Nobody would claim there is no room for improvement, but it is also fair to remember that those who plan curricula have not always found it easy to please. If English departments have sometimes been remiss, it is but justice to recall that not long ago one prominent reaction to the neglect of Afro-American literature and history was to demand separate classes and/or even separate departments for Afro-American studies. Not very long ago a holdout for integration in American literature and history was as much in danger of being labeled racist, almost, as a holdout for segregated schools. The Victim as Criminal and Artist suffers from overstatement, selective evidence, and confusing contradictions. It is a shame a good idea has been so spoiled.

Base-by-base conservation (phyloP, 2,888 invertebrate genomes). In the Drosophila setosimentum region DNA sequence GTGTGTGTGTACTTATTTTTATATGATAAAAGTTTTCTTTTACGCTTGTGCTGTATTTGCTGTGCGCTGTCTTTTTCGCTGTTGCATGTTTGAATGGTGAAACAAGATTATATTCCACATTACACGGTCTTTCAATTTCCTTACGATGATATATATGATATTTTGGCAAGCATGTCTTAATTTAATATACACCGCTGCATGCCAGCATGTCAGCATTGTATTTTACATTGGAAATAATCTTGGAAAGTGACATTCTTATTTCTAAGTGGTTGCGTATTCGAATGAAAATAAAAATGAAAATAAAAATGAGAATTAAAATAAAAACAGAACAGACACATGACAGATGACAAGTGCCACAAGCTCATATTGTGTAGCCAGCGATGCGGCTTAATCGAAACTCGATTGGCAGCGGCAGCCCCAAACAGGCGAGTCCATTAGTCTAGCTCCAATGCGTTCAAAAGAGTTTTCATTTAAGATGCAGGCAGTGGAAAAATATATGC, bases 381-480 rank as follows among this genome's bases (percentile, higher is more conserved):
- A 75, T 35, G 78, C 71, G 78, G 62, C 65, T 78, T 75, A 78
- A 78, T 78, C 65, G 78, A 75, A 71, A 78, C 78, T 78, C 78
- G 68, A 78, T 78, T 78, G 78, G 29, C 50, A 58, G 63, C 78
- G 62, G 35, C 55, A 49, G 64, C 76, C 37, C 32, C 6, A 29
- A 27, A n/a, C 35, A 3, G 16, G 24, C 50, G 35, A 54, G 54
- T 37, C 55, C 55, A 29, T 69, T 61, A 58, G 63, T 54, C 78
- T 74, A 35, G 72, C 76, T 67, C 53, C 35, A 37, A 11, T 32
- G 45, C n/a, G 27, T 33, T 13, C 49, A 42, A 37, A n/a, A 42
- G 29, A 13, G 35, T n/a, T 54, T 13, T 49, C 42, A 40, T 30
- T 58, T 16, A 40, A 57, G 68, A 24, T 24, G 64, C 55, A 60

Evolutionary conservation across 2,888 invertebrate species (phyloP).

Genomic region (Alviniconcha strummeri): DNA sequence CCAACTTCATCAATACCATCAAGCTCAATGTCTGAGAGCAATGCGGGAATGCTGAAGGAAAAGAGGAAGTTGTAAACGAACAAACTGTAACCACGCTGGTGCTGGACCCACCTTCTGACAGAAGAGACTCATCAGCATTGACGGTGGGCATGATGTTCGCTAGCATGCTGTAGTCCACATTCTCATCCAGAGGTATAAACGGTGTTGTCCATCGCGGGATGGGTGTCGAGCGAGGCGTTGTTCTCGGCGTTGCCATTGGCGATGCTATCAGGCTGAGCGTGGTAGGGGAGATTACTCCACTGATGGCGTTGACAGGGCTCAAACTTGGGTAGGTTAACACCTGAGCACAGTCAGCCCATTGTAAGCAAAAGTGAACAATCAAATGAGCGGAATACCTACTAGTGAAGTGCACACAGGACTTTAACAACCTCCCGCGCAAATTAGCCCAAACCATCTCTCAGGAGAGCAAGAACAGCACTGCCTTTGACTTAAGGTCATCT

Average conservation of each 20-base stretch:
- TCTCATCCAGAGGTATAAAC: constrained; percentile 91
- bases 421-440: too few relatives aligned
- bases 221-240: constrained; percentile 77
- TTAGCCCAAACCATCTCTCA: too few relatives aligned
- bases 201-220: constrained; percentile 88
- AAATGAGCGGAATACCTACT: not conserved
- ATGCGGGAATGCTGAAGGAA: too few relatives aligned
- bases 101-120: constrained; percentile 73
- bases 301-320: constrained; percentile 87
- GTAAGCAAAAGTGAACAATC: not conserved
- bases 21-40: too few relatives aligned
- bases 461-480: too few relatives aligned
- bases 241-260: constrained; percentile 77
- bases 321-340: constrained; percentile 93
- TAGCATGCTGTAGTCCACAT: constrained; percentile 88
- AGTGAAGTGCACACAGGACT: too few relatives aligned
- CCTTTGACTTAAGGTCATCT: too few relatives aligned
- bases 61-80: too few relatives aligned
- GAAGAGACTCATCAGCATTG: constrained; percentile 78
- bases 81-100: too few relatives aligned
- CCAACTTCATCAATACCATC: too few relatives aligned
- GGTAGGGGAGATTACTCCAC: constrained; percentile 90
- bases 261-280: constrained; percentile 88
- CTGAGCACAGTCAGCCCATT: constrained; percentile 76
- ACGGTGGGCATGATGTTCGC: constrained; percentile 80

August 17, 1978
A Prison and a Prisoner, by Susan Sheehan (Houghton Mifflin, 1978). ↩
Betcha Ain’t: Poems from Attica, edited by Celes Tisdale (Broadside Press, Detroit, 1974). ↩
Poems from Prison (Broadside Press, 1968); Belly Song and Other Poems (Broadside Press, 1973); Black Voices from Prison, edited by Etheridge Knight (Pathfinder Press, 1970). ↩
Oxford University Press, 1977. ↩